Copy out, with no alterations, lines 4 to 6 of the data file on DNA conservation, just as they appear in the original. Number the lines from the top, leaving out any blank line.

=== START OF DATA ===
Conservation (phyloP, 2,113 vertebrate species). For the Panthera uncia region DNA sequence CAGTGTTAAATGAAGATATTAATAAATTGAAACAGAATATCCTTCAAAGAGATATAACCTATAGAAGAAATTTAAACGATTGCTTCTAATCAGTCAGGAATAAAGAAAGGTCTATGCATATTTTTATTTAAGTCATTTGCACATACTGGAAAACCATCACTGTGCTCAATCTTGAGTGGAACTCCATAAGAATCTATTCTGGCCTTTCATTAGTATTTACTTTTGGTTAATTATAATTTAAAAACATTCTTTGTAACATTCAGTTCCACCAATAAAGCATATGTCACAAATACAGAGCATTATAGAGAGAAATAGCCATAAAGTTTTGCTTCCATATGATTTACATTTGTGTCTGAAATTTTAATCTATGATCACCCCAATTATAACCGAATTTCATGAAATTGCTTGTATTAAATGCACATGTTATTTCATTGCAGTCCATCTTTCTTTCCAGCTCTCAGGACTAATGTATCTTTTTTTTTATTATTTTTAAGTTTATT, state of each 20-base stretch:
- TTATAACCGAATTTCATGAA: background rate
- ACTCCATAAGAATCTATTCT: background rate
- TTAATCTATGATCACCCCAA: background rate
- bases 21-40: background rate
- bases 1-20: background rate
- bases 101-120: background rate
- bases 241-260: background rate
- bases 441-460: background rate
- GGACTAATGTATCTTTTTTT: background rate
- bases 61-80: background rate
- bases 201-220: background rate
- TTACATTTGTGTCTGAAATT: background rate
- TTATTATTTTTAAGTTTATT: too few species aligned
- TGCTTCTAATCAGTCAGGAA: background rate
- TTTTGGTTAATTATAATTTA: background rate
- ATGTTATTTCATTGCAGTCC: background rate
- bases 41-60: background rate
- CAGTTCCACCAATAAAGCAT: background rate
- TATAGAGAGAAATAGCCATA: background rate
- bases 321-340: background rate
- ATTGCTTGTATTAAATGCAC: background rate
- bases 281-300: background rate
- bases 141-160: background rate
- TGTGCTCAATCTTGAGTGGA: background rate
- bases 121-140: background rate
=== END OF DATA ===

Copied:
- TTAATCTATGATCACCCCAA: background rate
- bases 21-40: background rate
- bases 1-20: background rate